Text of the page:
WARNING: If you employ casual staff, it is crucial that you understand how recent updates in legislation and case law will impact your business.
Read on to find out more about the changes and speak to us today to ensure you don’t get caught out later.
CASUAL CONVERSION LEGISLATION
UM…PARDON? WHAT LEGISLATION?
Under a Model Term that came into play on 1 October 2018, employees working on a casual basis can request that their role be converted to a permanent position if:
- They have worked regular hours (being an average of 38 per week) for at least one year; and,
- Without significant adjustment, they could continue to perform as a full time or part time permanent employee.
This process is called ‘casual conversion’ and the request must be made in writing.
Employees who work less than 38 hours can also ask to be converted to a part-time role if they work a “pattern of hours”.
BUT, I’M THE BOSS… WHAT IF I SAY NO?
Under the changes, employers can only refuse an employee’s request if there are ‘reasonable grounds’ for doing so. These must be based on fact and employers must discuss these with their staff member.
Examples of ‘reasonable grounds’ include that it would require a ‘significant adjustment’ to the casual employee’s hours of work to engage them as a full-time or part-time employee.
If the employee does not accept the employer’s reasons, this will constitute a dispute which may be referred by either party to the Fair Work Commission.
…AND IF I SAY YES?
If a request is granted, it must be discussed and recorded in writing and will begin at the commencement of the next pay cycle.
It’s important to note that the changes do not create an obligation for an employer to offer permanent employment to eligible casual employees – it just means the request can be made!
HOW WILL IT AFFECT MY BUSINESS?
It is important for employers to remember that, generally, most casual employees want the 25% higher loading and therefore, want to be employed as casuals. Here, they won’t request conversion, and the actual impact is probably not going to be as significant as the Unions and media would have us believe.
BUT, businesses must ensure compliance with the obligations where required as the result of non-compliance may include significant penalties.
A PIVOTAL COURT RULING: WorkPac Pty Limited v Skene
In addition to the legislative changes, the recent finding by the Federal Court in WorkPac Pty Limited v Skene  FCAFC 131 (WorkPac), means it is imperative to review your casual employment practices for potential liabilities AS SOON AS POSSIBLE.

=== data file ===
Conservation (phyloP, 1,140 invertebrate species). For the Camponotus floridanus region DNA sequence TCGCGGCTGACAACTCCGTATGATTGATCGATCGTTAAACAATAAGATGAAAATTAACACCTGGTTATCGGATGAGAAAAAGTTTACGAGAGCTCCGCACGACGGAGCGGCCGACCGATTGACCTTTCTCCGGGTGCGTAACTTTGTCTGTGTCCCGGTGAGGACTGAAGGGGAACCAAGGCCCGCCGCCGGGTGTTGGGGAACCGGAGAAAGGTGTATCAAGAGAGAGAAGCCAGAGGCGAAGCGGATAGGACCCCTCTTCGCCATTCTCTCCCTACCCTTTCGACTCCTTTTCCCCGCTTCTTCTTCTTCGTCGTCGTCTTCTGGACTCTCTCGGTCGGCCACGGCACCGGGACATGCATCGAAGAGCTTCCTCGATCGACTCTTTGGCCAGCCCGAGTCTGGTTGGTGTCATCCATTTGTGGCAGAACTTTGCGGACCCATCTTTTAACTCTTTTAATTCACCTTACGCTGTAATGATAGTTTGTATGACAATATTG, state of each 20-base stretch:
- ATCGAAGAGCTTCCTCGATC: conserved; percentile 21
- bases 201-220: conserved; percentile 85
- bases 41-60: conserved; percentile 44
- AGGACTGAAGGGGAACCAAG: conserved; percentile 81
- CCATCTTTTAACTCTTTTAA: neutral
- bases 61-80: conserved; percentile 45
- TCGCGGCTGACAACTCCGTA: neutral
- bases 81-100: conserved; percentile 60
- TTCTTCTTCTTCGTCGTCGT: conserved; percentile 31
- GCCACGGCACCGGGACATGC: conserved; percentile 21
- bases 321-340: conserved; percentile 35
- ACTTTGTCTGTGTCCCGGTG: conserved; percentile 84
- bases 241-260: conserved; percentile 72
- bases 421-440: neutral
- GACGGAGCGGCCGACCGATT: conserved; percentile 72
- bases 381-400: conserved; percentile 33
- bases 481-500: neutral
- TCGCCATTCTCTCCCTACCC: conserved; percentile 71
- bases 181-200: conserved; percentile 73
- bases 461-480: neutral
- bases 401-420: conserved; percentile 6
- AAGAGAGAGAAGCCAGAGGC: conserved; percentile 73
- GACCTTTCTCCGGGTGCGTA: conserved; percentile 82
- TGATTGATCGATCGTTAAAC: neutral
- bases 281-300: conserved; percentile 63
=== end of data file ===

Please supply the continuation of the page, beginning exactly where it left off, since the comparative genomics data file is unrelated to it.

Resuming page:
Here, the court found that an employee of a labour hire company was, in fact, a permanent employee even though he was described as a casual in his employment contract.
The finding was based, amongst other things, on the fact that the employee had worked a regular roster set at the beginning of the year and, therefore, that his classification as a ‘casual’ was wrong.
The employee had enjoyed the higher wage loading that comes with being classified as a casual, but had not been entitled to things such as paid annual leave that permanent employees receive.
The Court’s finding that he was a permanent employee meant that he was entitled to be paid for these previously missed entitlements – and this is where things get really worrying for employers.
Generally, these unpaid entitlements would be set off against the ‘casual’ loading that he had received BUT, in this case, it was not clear from his employment contract what the applicable loading was or that he was, in fact, paid a higher wage in lieu of the unpaid entitlements.
As a result, the employee was effectively able to double dip, and WorkPac were forced to pay both the casual loading AND reimbursement for the unpaid entitlements.
Yep. That’s gotta hurt.
WHAT SHOULD YOU DO NOW?
Employers with casual employees should:
- Review the Awards that are relevant to your business and familiarise yourself with the new requirements under the legislation;
- Provide all casual employees with a copy of the Model Term (which you can access here) within the first 12 months of their employment. For casual employees already employed as at 1 October 2018, employers must provide them with a copy of the conversion clause by 1 January 2019; and
- MOST IMPORTANTLY – speak to us! Let us assist in lightening the load of these increased obligations by reviewing your casual employment contracts and practices to ensure you are compliant and don’t face a similar fate to WorkPac.
In this changing landscape of employment law, the cost of getting it wrong is so much greater than the cost of getting the right advice from the team at Aspect Legal.